The essence of Analog is immediacy and presence without translation. For most of our human history immediacy and presence have been the predominant mode of experience. Our tools for description and representation were pretty static and obviously something other than the thing being described. The time required to create, store, transport and then display a representation always gave local experience a priority in our attention. We saw things with our own eyes and that was the truth.
What’s so Revolutionary about Digital
Long before digital computers arrived, there was a shift underway. Perhaps the first salvo of the digital revolution came with the Camera Obscura, a room size camera with roots as far back as the 5th Century B.C. China that reportedly confused some viewers as to whether the figures on the wall were real. The line between reality and representation began to blur. Many of the scientific discoveries and theories of the 19th and early 20th century called into question what our senses told us about reality. It sure doesn’t look like the world is made up of little bits of stuff called atoms or, even more incredibly, quarks and the like from quantum physics. At the same time the telegraph, telephone, radio, photography and recording technologies began to dissolve the locality of experience in a way that print and painting never could.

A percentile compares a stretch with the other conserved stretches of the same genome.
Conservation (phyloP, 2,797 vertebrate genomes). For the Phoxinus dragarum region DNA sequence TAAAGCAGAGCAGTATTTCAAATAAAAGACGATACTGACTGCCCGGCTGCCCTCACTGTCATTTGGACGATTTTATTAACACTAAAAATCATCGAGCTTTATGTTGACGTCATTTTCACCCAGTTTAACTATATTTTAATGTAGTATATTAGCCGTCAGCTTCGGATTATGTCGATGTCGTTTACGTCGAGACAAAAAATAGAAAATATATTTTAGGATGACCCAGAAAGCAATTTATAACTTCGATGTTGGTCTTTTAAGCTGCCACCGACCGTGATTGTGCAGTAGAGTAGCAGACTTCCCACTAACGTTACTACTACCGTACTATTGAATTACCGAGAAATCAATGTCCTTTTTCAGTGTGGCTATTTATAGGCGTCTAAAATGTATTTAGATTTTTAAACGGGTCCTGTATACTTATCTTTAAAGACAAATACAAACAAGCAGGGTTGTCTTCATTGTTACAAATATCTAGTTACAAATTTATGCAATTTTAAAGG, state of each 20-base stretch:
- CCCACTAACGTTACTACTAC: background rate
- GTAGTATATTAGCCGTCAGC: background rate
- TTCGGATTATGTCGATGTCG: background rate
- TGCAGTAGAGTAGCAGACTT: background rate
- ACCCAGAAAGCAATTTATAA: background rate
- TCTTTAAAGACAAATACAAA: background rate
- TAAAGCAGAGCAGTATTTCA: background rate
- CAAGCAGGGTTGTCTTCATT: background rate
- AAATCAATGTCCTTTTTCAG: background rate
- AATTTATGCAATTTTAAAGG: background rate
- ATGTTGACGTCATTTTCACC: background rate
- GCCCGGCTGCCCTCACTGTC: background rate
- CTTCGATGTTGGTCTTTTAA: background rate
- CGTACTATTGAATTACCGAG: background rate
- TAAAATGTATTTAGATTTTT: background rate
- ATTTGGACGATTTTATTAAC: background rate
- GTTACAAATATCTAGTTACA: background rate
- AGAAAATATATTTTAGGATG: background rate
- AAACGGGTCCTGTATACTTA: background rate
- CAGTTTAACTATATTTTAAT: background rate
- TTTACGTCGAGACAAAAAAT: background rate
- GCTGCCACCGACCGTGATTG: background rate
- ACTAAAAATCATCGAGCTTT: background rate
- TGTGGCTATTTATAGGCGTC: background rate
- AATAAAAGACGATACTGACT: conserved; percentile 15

By the time digital computers arrived on the scene we were well prepared to grant representations greater creditability than immediate perception. Given the lack of sophistication of the early computing tools, they were applied only to fairly restricted, well-constrained problems of representation. The results were encouraging, well in line with how we felt about the other miracles of science and industry. Simple processes were simply automated.
However, we haven’t been content to restrict ourselves to simple processes. The digital tools got applied to more and more complex representations that were less and less well constrained. The scope of problems tackled expanded much more quickly than the capability of the computers. If the tools weren’t evolving quickly enough the only other choice was to edit or trim that messy old reality and that’s the on-going revolution.